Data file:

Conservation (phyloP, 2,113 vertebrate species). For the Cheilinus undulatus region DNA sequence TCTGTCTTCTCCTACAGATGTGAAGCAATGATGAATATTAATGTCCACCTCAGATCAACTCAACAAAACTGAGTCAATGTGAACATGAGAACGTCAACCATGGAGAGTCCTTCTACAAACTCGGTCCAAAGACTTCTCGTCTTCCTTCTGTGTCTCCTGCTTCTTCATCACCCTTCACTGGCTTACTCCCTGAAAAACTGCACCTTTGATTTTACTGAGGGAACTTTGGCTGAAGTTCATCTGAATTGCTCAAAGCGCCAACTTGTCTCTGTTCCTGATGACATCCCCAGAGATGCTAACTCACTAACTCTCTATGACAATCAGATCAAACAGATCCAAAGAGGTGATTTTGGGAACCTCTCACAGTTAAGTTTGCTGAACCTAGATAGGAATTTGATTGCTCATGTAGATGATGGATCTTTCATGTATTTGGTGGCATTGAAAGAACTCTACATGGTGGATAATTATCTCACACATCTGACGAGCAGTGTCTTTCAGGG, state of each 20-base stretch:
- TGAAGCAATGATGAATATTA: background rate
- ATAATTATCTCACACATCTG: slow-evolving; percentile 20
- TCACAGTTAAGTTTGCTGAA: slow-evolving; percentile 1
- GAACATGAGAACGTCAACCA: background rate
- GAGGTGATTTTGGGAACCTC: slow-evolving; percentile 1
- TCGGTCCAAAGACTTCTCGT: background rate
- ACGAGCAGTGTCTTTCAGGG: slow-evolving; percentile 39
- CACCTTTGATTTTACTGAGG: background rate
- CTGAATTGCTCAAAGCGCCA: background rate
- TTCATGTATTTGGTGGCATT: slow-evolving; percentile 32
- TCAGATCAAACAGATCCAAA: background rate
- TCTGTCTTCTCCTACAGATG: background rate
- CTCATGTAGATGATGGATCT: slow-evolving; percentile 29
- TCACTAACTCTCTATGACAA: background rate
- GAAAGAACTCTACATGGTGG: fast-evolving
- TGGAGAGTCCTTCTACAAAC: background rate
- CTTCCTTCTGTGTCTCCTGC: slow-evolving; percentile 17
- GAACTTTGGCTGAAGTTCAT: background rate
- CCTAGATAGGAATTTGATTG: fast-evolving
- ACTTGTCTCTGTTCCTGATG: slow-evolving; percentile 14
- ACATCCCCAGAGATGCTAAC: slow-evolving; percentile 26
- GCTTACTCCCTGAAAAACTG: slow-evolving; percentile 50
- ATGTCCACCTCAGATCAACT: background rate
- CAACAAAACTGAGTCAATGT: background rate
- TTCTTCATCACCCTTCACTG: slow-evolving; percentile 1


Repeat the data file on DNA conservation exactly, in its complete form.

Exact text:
Conservation (phyloP, 2,113 vertebrate species). For the Cheilinus undulatus region DNA sequence TCTGTCTTCTCCTACAGATGTGAAGCAATGATGAATATTAATGTCCACCTCAGATCAACTCAACAAAACTGAGTCAATGTGAACATGAGAACGTCAACCATGGAGAGTCCTTCTACAAACTCGGTCCAAAGACTTCTCGTCTTCCTTCTGTGTCTCCTGCTTCTTCATCACCCTTCACTGGCTTACTCCCTGAAAAACTGCACCTTTGATTTTACTGAGGGAACTTTGGCTGAAGTTCATCTGAATTGCTCAAAGCGCCAACTTGTCTCTGTTCCTGATGACATCCCCAGAGATGCTAACTCACTAACTCTCTATGACAATCAGATCAAACAGATCCAAAGAGGTGATTTTGGGAACCTCTCACAGTTAAGTTTGCTGAACCTAGATAGGAATTTGATTGCTCATGTAGATGATGGATCTTTCATGTATTTGGTGGCATTGAAAGAACTCTACATGGTGGATAATTATCTCACACATCTGACGAGCAGTGTCTTTCAGGG, state of each 20-base stretch:
- TGAAGCAATGATGAATATTA: background rate
- ATAATTATCTCACACATCTG: slow-evolving; percentile 20
- TCACAGTTAAGTTTGCTGAA: slow-evolving; percentile 1
- GAACATGAGAACGTCAACCA: background rate
- GAGGTGATTTTGGGAACCTC: slow-evolving; percentile 1
- TCGGTCCAAAGACTTCTCGT: background rate
- ACGAGCAGTGTCTTTCAGGG: slow-evolving; percentile 39
- CACCTTTGATTTTACTGAGG: background rate
- CTGAATTGCTCAAAGCGCCA: background rate
- TTCATGTATTTGGTGGCATT: slow-evolving; percentile 32
- TCAGATCAAACAGATCCAAA: background rate
- TCTGTCTTCTCCTACAGATG: background rate
- CTCATGTAGATGATGGATCT: slow-evolving; percentile 29
- TCACTAACTCTCTATGACAA: background rate
- GAAAGAACTCTACATGGTGG: fast-evolving
- TGGAGAGTCCTTCTACAAAC: background rate
- CTTCCTTCTGTGTCTCCTGC: slow-evolving; percentile 17
- GAACTTTGGCTGAAGTTCAT: background rate
- CCTAGATAGGAATTTGATTG: fast-evolving
- ACTTGTCTCTGTTCCTGATG: slow-evolving; percentile 14
- ACATCCCCAGAGATGCTAAC: slow-evolving; percentile 26
- GCTTACTCCCTGAAAAACTG: slow-evolving; percentile 50
- ATGTCCACCTCAGATCAACT: background rate
- CAACAAAACTGAGTCAATGT: background rate
- TTCTTCATCACCCTTCACTG: slow-evolving; percentile 1